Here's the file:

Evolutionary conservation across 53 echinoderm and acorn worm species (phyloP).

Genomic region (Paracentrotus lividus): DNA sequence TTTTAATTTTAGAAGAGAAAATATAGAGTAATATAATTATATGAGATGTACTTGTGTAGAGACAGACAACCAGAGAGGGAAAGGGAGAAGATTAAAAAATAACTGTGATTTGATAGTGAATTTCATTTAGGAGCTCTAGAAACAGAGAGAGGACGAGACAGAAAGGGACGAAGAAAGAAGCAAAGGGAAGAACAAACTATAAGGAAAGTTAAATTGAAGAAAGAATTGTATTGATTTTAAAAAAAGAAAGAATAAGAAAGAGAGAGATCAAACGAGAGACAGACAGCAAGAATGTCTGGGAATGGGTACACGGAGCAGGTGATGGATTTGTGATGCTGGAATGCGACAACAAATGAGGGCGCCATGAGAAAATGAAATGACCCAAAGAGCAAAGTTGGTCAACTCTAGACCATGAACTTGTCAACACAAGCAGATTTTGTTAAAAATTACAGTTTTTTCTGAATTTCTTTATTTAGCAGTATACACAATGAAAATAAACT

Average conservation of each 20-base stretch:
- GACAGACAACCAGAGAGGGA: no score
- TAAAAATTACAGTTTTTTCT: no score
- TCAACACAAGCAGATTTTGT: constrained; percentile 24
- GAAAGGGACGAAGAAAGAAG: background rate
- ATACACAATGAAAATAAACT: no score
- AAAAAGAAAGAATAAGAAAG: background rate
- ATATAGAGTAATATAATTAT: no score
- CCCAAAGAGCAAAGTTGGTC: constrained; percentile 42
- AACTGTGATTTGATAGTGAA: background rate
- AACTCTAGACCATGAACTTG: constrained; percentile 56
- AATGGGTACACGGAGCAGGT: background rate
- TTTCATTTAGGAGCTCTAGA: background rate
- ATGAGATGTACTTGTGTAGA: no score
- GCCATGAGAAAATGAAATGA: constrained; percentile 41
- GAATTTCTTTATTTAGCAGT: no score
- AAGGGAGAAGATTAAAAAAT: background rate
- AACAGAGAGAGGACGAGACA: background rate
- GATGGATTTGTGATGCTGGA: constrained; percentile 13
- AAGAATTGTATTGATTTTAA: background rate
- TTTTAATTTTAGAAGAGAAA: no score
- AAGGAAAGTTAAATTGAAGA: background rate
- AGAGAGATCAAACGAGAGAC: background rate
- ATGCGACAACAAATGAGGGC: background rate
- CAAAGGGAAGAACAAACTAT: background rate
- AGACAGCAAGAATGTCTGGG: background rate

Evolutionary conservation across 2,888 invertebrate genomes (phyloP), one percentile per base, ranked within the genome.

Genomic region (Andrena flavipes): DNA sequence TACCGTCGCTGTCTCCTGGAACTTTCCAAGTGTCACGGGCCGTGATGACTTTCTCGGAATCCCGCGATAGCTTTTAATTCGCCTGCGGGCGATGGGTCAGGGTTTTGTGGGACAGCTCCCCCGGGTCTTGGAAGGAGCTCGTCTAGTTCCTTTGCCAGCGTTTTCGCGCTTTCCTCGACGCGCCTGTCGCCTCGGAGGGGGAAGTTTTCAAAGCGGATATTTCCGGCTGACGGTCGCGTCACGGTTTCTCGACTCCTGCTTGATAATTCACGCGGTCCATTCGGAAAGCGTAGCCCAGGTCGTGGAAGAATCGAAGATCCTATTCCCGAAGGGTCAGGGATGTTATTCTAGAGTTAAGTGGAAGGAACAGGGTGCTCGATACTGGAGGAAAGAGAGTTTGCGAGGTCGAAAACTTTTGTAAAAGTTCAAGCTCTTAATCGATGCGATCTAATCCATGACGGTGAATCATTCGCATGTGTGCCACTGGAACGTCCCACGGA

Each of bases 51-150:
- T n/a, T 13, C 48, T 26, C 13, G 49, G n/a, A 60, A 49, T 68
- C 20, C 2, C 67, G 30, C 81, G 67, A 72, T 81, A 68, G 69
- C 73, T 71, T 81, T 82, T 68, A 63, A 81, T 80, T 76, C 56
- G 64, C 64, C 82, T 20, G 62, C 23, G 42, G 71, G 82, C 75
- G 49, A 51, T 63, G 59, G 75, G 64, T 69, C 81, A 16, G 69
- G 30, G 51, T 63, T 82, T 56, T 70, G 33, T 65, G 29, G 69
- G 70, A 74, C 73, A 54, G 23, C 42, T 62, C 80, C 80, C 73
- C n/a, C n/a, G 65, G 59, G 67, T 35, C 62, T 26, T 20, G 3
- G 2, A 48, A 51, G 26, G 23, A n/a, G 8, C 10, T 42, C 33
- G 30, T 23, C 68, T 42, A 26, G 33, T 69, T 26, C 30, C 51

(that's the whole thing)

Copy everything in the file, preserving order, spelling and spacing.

Evolutionary conservation across 53 echinoderm and acorn worm species (phyloP).

Genomic region (Paracentrotus lividus): DNA sequence TTTTAATTTTAGAAGAGAAAATATAGAGTAATATAATTATATGAGATGTACTTGTGTAGAGACAGACAACCAGAGAGGGAAAGGGAGAAGATTAAAAAATAACTGTGATTTGATAGTGAATTTCATTTAGGAGCTCTAGAAACAGAGAGAGGACGAGACAGAAAGGGACGAAGAAAGAAGCAAAGGGAAGAACAAACTATAAGGAAAGTTAAATTGAAGAAAGAATTGTATTGATTTTAAAAAAAGAAAGAATAAGAAAGAGAGAGATCAAACGAGAGACAGACAGCAAGAATGTCTGGGAATGGGTACACGGAGCAGGTGATGGATTTGTGATGCTGGAATGCGACAACAAATGAGGGCGCCATGAGAAAATGAAATGACCCAAAGAGCAAAGTTGGTCAACTCTAGACCATGAACTTGTCAACACAAGCAGATTTTGTTAAAAATTACAGTTTTTTCTGAATTTCTTTATTTAGCAGTATACACAATGAAAATAAACT

Average conservation of each 20-base stretch:
- GACAGACAACCAGAGAGGGA: no score
- TAAAAATTACAGTTTTTTCT: no score
- TCAACACAAGCAGATTTTGT: constrained; percentile 24
- GAAAGGGACGAAGAAAGAAG: background rate
- ATACACAATGAAAATAAACT: no score
- AAAAAGAAAGAATAAGAAAG: background rate
- ATATAGAGTAATATAATTAT: no score
- CCCAAAGAGCAAAGTTGGTC: constrained; percentile 42
- AACTGTGATTTGATAGTGAA: background rate
- AACTCTAGACCATGAACTTG: constrained; percentile 56
- AATGGGTACACGGAGCAGGT: background rate
- TTTCATTTAGGAGCTCTAGA: background rate
- ATGAGATGTACTTGTGTAGA: no score
- GCCATGAGAAAATGAAATGA: constrained; percentile 41
- GAATTTCTTTATTTAGCAGT: no score
- AAGGGAGAAGATTAAAAAAT: background rate
- AACAGAGAGAGGACGAGACA: background rate
- GATGGATTTGTGATGCTGGA: constrained; percentile 13
- AAGAATTGTATTGATTTTAA: background rate
- TTTTAATTTTAGAAGAGAAA: no score
- AAGGAAAGTTAAATTGAAGA: background rate
- AGAGAGATCAAACGAGAGAC: background rate
- ATGCGACAACAAATGAGGGC: background rate
- CAAAGGGAAGAACAAACTAT: background rate
- AGACAGCAAGAATGTCTGGG: background rate

Evolutionary conservation across 2,888 invertebrate genomes (phyloP), one percentile per base, ranked within the genome.

Genomic region (Andrena flavipes): DNA sequence TACCGTCGCTGTCTCCTGGAACTTTCCAAGTGTCACGGGCCGTGATGACTTTCTCGGAATCCCGCGATAGCTTTTAATTCGCCTGCGGGCGATGGGTCAGGGTTTTGTGGGACAGCTCCCCCGGGTCTTGGAAGGAGCTCGTCTAGTTCCTTTGCCAGCGTTTTCGCGCTTTCCTCGACGCGCCTGTCGCCTCGGAGGGGGAAGTTTTCAAAGCGGATATTTCCGGCTGACGGTCGCGTCACGGTTTCTCGACTCCTGCTTGATAATTCACGCGGTCCATTCGGAAAGCGTAGCCCAGGTCGTGGAAGAATCGAAGATCCTATTCCCGAAGGGTCAGGGATGTTATTCTAGAGTTAAGTGGAAGGAACAGGGTGCTCGATACTGGAGGAAAGAGAGTTTGCGAGGTCGAAAACTTTTGTAAAAGTTCAAGCTCTTAATCGATGCGATCTAATCCATGACGGTGAATCATTCGCATGTGTGCCACTGGAACGTCCCACGGA

Each of bases 51-150:
- T n/a, T 13, C 48, T 26, C 13, G 49, G n/a, A 60, A 49, T 68
- C 20, C 2, C 67, G 30, C 81, G 67, A 72, T 81, A 68, G 69
- C 73, T 71, T 81, T 82, T 68, A 63, A 81, T 80, T 76, C 56
- G 64, C 64, C 82, T 20, G 62, C 23, G 42, G 71, G 82, C 75
- G 49, A 51, T 63, G 59, G 75, G 64, T 69, C 81, A 16, G 69
- G 30, G 51, T 63, T 82, T 56, T 70, G 33, T 65, G 29, G 69
- G 70, A 74, C 73, A 54, G 23, C 42, T 62, C 80, C 80, C 73
- C n/a, C n/a, G 65, G 59, G 67, T 35, C 62, T 26, T 20, G 3
- G 2, A 48, A 51, G 26, G 23, A n/a, G 8, C 10, T 42, C 33
- G 30, T 23, C 68, T 42, A 26, G 33, T 69, T 26, C 30, C 51